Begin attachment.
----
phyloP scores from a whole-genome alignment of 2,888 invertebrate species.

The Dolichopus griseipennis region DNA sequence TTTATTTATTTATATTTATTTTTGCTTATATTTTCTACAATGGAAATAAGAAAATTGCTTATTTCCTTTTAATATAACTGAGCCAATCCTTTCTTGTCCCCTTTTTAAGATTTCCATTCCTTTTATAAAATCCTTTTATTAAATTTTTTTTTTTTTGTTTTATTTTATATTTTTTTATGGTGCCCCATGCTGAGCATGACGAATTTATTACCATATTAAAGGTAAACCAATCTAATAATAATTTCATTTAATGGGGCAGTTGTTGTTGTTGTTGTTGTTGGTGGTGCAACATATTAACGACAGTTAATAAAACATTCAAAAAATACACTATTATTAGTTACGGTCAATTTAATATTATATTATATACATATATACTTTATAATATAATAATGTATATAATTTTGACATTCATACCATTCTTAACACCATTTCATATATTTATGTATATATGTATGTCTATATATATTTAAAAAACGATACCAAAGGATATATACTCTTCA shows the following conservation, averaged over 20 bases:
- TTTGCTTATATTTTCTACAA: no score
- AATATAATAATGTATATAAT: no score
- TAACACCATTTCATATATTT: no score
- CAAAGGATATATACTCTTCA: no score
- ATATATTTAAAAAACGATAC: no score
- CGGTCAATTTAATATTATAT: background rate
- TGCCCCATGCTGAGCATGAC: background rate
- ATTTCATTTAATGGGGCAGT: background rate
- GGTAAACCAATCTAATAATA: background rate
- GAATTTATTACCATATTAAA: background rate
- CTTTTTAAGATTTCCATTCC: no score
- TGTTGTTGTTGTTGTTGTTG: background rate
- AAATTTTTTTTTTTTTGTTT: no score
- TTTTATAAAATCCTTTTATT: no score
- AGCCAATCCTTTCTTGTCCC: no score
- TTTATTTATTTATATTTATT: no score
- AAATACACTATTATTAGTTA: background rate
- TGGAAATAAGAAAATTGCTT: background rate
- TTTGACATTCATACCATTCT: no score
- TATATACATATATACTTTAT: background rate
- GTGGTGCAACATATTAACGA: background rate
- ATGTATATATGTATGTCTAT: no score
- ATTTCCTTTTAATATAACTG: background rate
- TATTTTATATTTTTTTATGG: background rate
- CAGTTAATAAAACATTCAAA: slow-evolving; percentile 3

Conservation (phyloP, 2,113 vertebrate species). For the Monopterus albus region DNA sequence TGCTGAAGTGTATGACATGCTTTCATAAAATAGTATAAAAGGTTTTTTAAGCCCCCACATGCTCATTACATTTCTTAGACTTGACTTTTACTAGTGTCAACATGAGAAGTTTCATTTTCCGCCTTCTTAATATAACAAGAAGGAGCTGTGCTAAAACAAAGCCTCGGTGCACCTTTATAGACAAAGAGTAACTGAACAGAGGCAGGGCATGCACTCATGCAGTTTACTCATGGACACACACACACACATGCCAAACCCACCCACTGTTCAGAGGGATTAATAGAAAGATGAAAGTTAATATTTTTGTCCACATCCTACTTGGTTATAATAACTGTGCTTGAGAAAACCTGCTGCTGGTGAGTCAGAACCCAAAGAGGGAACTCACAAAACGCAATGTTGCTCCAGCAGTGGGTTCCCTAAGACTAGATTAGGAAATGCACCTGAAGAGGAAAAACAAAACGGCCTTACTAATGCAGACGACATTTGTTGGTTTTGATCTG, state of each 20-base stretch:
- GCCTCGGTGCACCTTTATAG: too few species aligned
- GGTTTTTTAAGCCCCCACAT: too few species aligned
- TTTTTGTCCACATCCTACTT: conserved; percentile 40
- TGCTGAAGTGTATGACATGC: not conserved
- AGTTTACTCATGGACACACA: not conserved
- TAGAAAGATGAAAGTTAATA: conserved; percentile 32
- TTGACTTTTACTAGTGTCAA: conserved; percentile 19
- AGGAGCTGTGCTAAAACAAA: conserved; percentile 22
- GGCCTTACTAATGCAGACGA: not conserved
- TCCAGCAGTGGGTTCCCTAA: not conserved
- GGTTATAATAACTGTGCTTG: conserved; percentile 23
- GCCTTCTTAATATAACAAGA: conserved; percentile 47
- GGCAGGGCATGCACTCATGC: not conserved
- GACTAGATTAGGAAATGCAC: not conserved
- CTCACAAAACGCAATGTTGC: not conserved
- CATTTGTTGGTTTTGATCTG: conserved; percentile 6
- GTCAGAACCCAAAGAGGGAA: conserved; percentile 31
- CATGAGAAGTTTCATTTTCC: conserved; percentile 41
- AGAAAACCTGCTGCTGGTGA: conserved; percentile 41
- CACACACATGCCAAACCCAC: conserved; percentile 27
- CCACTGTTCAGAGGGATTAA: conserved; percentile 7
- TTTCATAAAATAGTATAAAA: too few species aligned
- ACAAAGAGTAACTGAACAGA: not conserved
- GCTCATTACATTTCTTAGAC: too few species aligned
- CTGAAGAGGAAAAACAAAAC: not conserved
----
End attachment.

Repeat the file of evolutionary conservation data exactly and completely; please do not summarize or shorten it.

phyloP scores from a whole-genome alignment of 2,888 invertebrate species.

The Dolichopus griseipennis region DNA sequence TTTATTTATTTATATTTATTTTTGCTTATATTTTCTACAATGGAAATAAGAAAATTGCTTATTTCCTTTTAATATAACTGAGCCAATCCTTTCTTGTCCCCTTTTTAAGATTTCCATTCCTTTTATAAAATCCTTTTATTAAATTTTTTTTTTTTTGTTTTATTTTATATTTTTTTATGGTGCCCCATGCTGAGCATGACGAATTTATTACCATATTAAAGGTAAACCAATCTAATAATAATTTCATTTAATGGGGCAGTTGTTGTTGTTGTTGTTGTTGGTGGTGCAACATATTAACGACAGTTAATAAAACATTCAAAAAATACACTATTATTAGTTACGGTCAATTTAATATTATATTATATACATATATACTTTATAATATAATAATGTATATAATTTTGACATTCATACCATTCTTAACACCATTTCATATATTTATGTATATATGTATGTCTATATATATTTAAAAAACGATACCAAAGGATATATACTCTTCA shows the following conservation, averaged over 20 bases:
- TTTGCTTATATTTTCTACAA: no score
- AATATAATAATGTATATAAT: no score
- TAACACCATTTCATATATTT: no score
- CAAAGGATATATACTCTTCA: no score
- ATATATTTAAAAAACGATAC: no score
- CGGTCAATTTAATATTATAT: background rate
- TGCCCCATGCTGAGCATGAC: background rate
- ATTTCATTTAATGGGGCAGT: background rate
- GGTAAACCAATCTAATAATA: background rate
- GAATTTATTACCATATTAAA: background rate
- CTTTTTAAGATTTCCATTCC: no score
- TGTTGTTGTTGTTGTTGTTG: background rate
- AAATTTTTTTTTTTTTGTTT: no score
- TTTTATAAAATCCTTTTATT: no score
- AGCCAATCCTTTCTTGTCCC: no score
- TTTATTTATTTATATTTATT: no score
- AAATACACTATTATTAGTTA: background rate
- TGGAAATAAGAAAATTGCTT: background rate
- TTTGACATTCATACCATTCT: no score
- TATATACATATATACTTTAT: background rate
- GTGGTGCAACATATTAACGA: background rate
- ATGTATATATGTATGTCTAT: no score
- ATTTCCTTTTAATATAACTG: background rate
- TATTTTATATTTTTTTATGG: background rate
- CAGTTAATAAAACATTCAAA: slow-evolving; percentile 3

Conservation (phyloP, 2,113 vertebrate species). For the Monopterus albus region DNA sequence TGCTGAAGTGTATGACATGCTTTCATAAAATAGTATAAAAGGTTTTTTAAGCCCCCACATGCTCATTACATTTCTTAGACTTGACTTTTACTAGTGTCAACATGAGAAGTTTCATTTTCCGCCTTCTTAATATAACAAGAAGGAGCTGTGCTAAAACAAAGCCTCGGTGCACCTTTATAGACAAAGAGTAACTGAACAGAGGCAGGGCATGCACTCATGCAGTTTACTCATGGACACACACACACACATGCCAAACCCACCCACTGTTCAGAGGGATTAATAGAAAGATGAAAGTTAATATTTTTGTCCACATCCTACTTGGTTATAATAACTGTGCTTGAGAAAACCTGCTGCTGGTGAGTCAGAACCCAAAGAGGGAACTCACAAAACGCAATGTTGCTCCAGCAGTGGGTTCCCTAAGACTAGATTAGGAAATGCACCTGAAGAGGAAAAACAAAACGGCCTTACTAATGCAGACGACATTTGTTGGTTTTGATCTG, state of each 20-base stretch:
- GCCTCGGTGCACCTTTATAG: too few species aligned
- GGTTTTTTAAGCCCCCACAT: too few species aligned
- TTTTTGTCCACATCCTACTT: conserved; percentile 40
- TGCTGAAGTGTATGACATGC: not conserved
- AGTTTACTCATGGACACACA: not conserved
- TAGAAAGATGAAAGTTAATA: conserved; percentile 32
- TTGACTTTTACTAGTGTCAA: conserved; percentile 19
- AGGAGCTGTGCTAAAACAAA: conserved; percentile 22
- GGCCTTACTAATGCAGACGA: not conserved
- TCCAGCAGTGGGTTCCCTAA: not conserved
- GGTTATAATAACTGTGCTTG: conserved; percentile 23
- GCCTTCTTAATATAACAAGA: conserved; percentile 47
- GGCAGGGCATGCACTCATGC: not conserved
- GACTAGATTAGGAAATGCAC: not conserved
- CTCACAAAACGCAATGTTGC: not conserved
- CATTTGTTGGTTTTGATCTG: conserved; percentile 6
- GTCAGAACCCAAAGAGGGAA: conserved; percentile 31
- CATGAGAAGTTTCATTTTCC: conserved; percentile 41
- AGAAAACCTGCTGCTGGTGA: conserved; percentile 41
- CACACACATGCCAAACCCAC: conserved; percentile 27
- CCACTGTTCAGAGGGATTAA: conserved; percentile 7
- TTTCATAAAATAGTATAAAA: too few species aligned
- ACAAAGAGTAACTGAACAGA: not conserved
- GCTCATTACATTTCTTAGAC: too few species aligned
- CTGAAGAGGAAAAACAAAAC: not conserved